Kaivey said...

It's not about about whether people can service their loans, it's about whether they have any money left after they have serviced them. The ability to make money out of thin air is a force outside of market forces.


But you have a point that if people have more money to spend, many will buy bigger houses and get themselves right back into debt again and the economy will slow. I might ask Micheal Hudson about this as well. He sometimes replies if I catch him in a quite day.

Andrew Anderson said...

In contrast, FORBIDDING would be lenders and borrowers to do business with each other, even when the lending is 99% responsible and non-risky is not the way to solve the problem. Ralph

De-privileging depository institutions would make their deposit/liability creation much more dangerous and would thus tend to reduce new credit creation but without any forbidding.

Also, the proper abolition of government provided deposit insurance would REQUIRE an equal fiat distribution to all adult citizens in order to provide the new reserves necessary for the transfer of at least SOME currently insured deposits to inherently risk-free accounts at the central bank.

Kaivey said...

I tweeted Steve Keen with the question that if people got a debt jubilee they would just buy larger houses and get right back into debt again. So the bankers would get the money instead again. He hasn't answered it yet.

Kaivey said...

The only answer I think, would be to restructure society towards a socialist one. I think the right have had their day now, their system failed .

blissex said...

There is a large misunderstanding about many historical "debt jubilees", they were usually jubilees of *tax arrears*, and in particular of tax arrears owed to foreign merchants.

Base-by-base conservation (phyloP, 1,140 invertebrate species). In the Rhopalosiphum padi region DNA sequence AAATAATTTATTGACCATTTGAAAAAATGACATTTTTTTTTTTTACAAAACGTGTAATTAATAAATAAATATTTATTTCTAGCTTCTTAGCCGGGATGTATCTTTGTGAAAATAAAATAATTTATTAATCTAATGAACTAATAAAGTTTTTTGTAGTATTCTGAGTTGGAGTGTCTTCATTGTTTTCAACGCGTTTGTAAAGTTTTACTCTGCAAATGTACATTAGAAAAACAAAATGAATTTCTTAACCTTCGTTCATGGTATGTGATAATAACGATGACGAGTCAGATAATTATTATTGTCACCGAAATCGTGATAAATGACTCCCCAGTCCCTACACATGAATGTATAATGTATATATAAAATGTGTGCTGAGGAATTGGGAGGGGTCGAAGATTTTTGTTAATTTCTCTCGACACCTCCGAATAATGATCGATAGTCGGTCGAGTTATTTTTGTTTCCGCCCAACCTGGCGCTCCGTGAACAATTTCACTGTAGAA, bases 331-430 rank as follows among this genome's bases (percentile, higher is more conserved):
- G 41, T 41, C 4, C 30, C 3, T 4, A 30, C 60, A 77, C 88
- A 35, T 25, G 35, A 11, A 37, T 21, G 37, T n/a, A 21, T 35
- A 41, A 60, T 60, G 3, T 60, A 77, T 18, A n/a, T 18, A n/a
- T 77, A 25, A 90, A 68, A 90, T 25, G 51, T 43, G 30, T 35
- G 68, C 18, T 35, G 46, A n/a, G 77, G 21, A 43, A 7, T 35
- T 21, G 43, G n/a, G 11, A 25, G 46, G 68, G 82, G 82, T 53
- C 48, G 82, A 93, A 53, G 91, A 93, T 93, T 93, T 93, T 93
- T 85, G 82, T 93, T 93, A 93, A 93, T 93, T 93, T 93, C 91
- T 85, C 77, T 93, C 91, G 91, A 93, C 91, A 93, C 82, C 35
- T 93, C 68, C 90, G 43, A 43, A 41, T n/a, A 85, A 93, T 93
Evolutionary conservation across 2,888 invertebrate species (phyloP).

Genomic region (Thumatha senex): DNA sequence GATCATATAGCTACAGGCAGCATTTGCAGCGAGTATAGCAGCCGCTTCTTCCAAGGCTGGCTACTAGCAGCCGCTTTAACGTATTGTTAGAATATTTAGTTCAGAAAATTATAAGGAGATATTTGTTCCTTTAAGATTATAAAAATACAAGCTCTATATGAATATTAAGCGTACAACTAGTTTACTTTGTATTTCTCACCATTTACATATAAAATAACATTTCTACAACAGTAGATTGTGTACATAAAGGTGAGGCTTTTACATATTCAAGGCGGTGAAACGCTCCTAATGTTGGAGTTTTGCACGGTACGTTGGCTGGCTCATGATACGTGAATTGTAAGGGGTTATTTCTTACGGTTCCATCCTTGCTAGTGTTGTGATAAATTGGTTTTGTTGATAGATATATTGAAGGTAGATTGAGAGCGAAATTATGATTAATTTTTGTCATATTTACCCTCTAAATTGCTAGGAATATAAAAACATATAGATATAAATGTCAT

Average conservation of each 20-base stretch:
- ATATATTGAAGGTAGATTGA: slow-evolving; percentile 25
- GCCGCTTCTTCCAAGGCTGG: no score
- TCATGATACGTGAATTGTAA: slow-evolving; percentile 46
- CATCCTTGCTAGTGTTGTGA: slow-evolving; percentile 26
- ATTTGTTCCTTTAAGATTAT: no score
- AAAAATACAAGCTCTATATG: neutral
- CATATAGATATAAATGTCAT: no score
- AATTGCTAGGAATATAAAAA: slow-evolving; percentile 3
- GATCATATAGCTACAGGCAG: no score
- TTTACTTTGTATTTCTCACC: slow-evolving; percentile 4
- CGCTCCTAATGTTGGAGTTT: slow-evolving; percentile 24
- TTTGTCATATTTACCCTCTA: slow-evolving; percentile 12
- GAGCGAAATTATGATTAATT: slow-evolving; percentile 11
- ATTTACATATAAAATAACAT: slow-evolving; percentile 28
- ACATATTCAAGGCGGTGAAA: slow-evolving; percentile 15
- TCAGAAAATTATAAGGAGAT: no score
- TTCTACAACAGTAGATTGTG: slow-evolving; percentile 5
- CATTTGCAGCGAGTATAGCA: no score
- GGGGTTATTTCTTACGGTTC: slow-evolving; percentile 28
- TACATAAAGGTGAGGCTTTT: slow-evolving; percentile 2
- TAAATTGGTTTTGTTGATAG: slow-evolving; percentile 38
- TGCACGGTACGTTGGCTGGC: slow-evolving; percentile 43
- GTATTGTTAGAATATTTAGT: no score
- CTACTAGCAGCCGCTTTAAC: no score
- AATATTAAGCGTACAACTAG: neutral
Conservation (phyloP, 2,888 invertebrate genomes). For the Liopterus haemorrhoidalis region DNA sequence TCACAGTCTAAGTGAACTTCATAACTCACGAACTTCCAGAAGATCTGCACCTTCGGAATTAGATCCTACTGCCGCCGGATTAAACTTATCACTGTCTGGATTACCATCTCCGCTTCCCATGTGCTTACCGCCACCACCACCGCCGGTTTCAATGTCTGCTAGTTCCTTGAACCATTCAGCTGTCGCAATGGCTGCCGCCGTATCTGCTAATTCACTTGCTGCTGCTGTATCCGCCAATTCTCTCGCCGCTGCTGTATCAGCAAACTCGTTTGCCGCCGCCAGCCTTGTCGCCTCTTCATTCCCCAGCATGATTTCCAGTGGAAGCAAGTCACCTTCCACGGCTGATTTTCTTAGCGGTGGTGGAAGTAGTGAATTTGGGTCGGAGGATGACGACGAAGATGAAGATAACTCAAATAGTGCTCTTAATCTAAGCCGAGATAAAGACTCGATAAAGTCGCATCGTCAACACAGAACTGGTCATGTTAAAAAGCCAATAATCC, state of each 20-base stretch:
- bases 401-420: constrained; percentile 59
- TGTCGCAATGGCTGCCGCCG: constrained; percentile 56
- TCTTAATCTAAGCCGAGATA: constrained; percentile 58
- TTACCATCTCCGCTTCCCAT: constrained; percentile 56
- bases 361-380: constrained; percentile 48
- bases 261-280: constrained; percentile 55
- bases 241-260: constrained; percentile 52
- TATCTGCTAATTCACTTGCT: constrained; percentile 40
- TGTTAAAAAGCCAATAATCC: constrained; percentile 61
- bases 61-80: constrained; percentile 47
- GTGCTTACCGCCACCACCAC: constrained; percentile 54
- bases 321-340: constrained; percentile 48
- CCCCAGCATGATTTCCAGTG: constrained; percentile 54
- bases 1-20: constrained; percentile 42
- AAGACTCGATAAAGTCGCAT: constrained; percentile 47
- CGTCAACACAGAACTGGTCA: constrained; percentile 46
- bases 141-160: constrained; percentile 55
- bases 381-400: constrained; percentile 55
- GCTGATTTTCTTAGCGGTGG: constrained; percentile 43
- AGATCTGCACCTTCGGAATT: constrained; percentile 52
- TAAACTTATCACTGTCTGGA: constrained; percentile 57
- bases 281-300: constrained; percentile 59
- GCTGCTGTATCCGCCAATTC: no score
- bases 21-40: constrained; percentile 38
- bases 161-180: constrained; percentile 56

Kings would assess tax on their populace, and put those in the tax-owed records. Then they would sell at a discount the tax-owed records to foreign merchants for cash, that is precious metal, that they would use to pay their soldiers. Then the foreign merchants using the tax-owed records would collect the taxes from the populace, charging large fines for late payments, to improve their profits. An arrangement called "tax farming".

Periodically the king would know that the foreign merchants had become very unpopular with brutal tax collection (enforced by the king's soldiers), and would declare a cancellation of tax arrears, with a destruction of tax-owed records; or they would simply let the populace lynch the foreign merchants and destroy the tax-owed records. Either way posing as the great and generous king that protected the populace from the greedy foreign merchants, having already collected the precious metals from the same. For this system to work well it was important that the tax collectors be detectably different from the populace (one or more of accent, language, color, features, dress, ...).